This article originally appeared in the September/October 2017 issue of Ohio Lawyer, the Ohio State Bar Association’s member magazine.
A former client is injured in a car accident, holds the other driver accountable and asks for your help. If your firm doesn’t typically handle personal injury claims, you may think there’s nothing you can do for the client. In this scenario, by recommending a co-counsel agreement, attorneys have the opportunity to assist former clients while building relationships with other attorneys and firms.
Lawyers who divide fees while working for different firms are required to follow a few basic guidelines to ensure the co-counsel process runs smoothly and the client is satisfied with their representation.
As detailed in Ohio Rules of Professional Conduct 1.5(E):
- Fees may either be divided in proportion to the services performed by each lawyer, or each lawyer may assume joint responsibility and agree to be available to the client for consultation.
- Lawyers wishing to establish a co-counsel agreement must receive the client’s written consent to do so after fully disclosing the identities of all lawyers who will divide the fees and whether the fees will be divided jointly or in proportion to each lawyer’s services.
- Unless the court approves the division of fees, the client and each lawyer must sign the written closing statement in any case involving a contingent fee, in compliance with the terms of division (C)(2) of ORPC Rule 1.5.
To avoid confusion or disputes over payment, the terms of your co-counsel fee division should be outlined in the written contingency fee agreement supplied to the client and all parties involved in the case. In the event of a dispute, this document complies with the current case law requiring all terms of payment be set forth in the agreement.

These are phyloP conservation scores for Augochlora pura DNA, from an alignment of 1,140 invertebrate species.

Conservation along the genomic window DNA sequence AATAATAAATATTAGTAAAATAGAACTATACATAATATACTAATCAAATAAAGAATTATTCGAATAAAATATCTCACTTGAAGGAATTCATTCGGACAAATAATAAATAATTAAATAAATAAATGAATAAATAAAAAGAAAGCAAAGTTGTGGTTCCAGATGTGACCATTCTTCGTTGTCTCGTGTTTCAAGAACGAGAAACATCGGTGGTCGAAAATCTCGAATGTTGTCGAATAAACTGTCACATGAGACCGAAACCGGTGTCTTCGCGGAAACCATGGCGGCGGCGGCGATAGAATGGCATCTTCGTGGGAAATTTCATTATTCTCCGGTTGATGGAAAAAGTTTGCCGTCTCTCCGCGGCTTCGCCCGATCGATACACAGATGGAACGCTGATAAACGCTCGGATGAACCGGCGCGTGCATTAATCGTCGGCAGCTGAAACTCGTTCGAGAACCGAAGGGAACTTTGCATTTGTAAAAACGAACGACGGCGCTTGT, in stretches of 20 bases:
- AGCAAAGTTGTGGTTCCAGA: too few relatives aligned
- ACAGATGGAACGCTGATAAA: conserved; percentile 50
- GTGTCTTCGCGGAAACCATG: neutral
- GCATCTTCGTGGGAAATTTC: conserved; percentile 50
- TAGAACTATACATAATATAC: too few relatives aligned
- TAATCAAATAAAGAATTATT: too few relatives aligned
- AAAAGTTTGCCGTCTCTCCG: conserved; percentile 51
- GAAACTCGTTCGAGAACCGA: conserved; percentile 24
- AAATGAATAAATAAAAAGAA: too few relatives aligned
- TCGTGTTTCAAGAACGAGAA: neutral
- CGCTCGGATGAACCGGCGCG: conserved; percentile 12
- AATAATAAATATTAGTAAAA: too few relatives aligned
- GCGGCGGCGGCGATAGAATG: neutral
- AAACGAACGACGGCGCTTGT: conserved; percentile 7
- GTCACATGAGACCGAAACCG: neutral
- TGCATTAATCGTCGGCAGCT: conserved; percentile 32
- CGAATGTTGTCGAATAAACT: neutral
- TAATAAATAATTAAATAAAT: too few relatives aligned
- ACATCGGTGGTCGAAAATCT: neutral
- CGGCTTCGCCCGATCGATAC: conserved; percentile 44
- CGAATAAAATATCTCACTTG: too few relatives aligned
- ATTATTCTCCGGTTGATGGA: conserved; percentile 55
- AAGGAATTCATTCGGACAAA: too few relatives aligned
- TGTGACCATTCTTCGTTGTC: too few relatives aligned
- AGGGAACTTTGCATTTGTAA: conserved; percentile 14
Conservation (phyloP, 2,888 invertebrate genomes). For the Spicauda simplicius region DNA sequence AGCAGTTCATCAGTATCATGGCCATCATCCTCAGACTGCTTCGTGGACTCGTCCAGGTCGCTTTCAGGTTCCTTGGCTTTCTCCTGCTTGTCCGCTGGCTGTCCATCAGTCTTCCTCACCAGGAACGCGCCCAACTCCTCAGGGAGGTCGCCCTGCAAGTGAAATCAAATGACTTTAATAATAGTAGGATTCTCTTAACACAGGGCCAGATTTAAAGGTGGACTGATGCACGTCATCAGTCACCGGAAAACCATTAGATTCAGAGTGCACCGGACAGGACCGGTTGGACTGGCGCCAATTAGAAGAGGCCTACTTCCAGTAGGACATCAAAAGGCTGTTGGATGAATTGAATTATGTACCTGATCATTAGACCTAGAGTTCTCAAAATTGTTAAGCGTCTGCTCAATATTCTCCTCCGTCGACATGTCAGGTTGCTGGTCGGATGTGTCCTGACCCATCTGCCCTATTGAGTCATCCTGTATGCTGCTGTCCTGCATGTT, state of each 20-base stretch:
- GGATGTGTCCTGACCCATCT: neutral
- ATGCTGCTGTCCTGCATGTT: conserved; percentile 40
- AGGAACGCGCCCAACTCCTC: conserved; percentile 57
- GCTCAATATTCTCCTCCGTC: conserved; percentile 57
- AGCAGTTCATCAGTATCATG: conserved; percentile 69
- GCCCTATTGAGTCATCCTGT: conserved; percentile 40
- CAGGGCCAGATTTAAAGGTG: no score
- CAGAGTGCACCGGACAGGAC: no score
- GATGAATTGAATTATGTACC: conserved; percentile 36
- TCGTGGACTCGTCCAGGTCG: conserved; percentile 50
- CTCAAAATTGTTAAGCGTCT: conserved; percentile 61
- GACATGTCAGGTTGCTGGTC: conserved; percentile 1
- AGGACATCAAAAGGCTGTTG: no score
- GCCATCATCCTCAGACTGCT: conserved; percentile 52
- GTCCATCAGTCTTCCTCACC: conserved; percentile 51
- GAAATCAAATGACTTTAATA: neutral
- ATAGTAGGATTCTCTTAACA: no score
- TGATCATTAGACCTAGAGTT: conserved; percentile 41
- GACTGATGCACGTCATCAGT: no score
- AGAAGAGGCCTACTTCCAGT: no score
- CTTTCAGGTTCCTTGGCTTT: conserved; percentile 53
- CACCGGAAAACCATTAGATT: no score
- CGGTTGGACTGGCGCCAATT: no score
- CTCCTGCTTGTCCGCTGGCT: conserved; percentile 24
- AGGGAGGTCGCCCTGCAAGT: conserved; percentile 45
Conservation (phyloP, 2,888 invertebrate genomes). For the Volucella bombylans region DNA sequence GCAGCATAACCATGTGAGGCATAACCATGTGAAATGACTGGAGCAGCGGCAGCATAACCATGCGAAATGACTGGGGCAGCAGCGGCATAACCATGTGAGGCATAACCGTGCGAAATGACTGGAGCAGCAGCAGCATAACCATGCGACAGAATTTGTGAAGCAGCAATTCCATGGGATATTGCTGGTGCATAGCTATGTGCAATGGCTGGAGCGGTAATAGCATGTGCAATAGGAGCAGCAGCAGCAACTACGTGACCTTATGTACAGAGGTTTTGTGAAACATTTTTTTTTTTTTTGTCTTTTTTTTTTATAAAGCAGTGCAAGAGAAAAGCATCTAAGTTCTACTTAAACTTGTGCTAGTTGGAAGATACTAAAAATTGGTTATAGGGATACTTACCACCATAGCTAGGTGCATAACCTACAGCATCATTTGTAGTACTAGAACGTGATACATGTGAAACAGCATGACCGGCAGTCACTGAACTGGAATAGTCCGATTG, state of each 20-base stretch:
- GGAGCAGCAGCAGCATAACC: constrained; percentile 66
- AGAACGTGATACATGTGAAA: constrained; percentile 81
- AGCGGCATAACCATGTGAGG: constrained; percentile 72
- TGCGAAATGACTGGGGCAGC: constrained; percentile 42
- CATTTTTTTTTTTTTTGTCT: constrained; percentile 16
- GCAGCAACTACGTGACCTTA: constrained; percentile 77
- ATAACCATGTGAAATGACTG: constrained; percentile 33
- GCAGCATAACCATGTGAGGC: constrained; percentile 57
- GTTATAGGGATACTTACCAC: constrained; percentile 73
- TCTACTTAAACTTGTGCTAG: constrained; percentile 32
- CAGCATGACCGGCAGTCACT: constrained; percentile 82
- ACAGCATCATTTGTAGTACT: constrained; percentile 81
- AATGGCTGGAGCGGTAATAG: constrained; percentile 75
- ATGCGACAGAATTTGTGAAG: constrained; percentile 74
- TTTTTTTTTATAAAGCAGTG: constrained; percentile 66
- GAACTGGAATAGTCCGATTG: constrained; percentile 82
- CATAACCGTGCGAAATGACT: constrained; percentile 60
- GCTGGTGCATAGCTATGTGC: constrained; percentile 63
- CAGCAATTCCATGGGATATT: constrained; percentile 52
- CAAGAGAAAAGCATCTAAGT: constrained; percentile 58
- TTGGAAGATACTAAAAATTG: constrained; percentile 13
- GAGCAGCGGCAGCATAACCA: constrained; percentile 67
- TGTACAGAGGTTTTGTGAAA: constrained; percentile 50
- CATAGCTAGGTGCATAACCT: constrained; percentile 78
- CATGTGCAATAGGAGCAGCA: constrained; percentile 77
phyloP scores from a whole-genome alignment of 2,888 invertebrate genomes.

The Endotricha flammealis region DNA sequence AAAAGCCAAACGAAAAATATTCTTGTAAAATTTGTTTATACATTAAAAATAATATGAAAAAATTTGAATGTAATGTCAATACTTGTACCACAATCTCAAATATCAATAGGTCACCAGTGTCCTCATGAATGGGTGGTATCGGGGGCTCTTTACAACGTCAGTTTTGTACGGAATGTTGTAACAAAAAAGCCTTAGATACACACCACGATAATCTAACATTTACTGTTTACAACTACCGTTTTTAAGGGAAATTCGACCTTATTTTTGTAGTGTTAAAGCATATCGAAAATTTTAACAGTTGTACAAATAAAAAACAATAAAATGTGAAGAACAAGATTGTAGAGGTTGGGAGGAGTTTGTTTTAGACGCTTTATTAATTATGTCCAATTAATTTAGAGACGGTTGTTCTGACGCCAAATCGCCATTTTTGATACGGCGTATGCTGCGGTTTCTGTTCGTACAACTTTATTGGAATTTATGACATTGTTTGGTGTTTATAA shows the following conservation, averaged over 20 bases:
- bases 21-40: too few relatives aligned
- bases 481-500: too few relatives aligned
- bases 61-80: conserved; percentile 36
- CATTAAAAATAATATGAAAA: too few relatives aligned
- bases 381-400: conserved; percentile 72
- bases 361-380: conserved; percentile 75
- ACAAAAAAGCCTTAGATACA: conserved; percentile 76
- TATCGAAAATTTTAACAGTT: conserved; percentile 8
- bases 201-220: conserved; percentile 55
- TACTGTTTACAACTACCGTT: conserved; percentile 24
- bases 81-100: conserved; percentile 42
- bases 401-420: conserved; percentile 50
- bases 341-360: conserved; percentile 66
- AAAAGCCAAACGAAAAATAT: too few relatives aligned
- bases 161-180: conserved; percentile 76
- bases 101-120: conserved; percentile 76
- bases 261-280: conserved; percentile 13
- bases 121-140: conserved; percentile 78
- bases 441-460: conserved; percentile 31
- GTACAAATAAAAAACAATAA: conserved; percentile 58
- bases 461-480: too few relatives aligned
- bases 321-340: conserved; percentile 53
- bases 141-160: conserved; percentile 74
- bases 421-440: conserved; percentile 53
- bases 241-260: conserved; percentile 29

Communication is vital for lawyers who assume joint responsibility in a co-counsel agreement. Routine updates should be provided from each attorney to the client and from each attorney to all others involved in the client’s representation. These updates should be formatted in a manner that is simple and easy to understand.
The goal of any personal injury case is to obtain compensation for the victim. When discussing these types of cases with the client, referring counsel or family of a deceased victim, it helps to discuss terms as they relate to this objective. When approaching any case, explain how the law, the evidence or any other factors could affect the money they receive at the end of the case.
For example, many clients have a difficult time understanding the damage caps established in RC §2315.18 and 2315.21(D). When damage caps are applied to a case, the client is only entitled to $250,000, or three times the economic damages subject to a maximum of $350,000.
These limits on non-economic damages apply to all cases that do not involve wrongful death, loss of a limb, permanent and substantial physical deformity or an injury that prevents one from caring for themselves and performing life-sustaining activities. If you or your co-counsel determines these caps apply to your client’s case, analyze any case law or fact patterns that may be used to get around the limits and any financial costs associated with pursuing these measures.
Throughout these discussions, be sure your client understands how his or her monetary settlement or potential verdict may be affected based on the facts of the case. Maintaining open lines of communication and explaining to your client how laws, rules and other outside factors may affect the possible financial outcome of their case is one of the best ways to avoid unrealistic expectations and unsatisfied clients.
1 O.R.P.C. 1.5(e)(1).
2 O.R.P.C. 1.5(e)(2).
3 O.R.P.C. 1.5(e)(3).
4 See O.R.C. 4705.15 \(B) concerning written contingency fee agreements.
5 See Modern Real Estate Invest. v. McIntyre, Kahn & Krause (2011) 2011-Ohio-3471.
6 O.R.P.C. 1.4 (a)(2).
7 O.R.C. §2315.18 and 2315.21(D)
William J. Price focuses his practice on personal injury litigation for people who have been seriously injured or killed as a result of medical malpractice, nursing home neglect, defective products, negligence in construction sites and trucking and auto accidents. He has been recognized by Super Lawyers, Martindale-Hubbell, AVVO and is a member of the Multi-Million Dollar Advocates Forum and Million Dollar Advocates Forum.
Have questions about your legal options after an accident? Contact us today at 1-800-ELK-OHIO or fill out an online contact form for a free case review.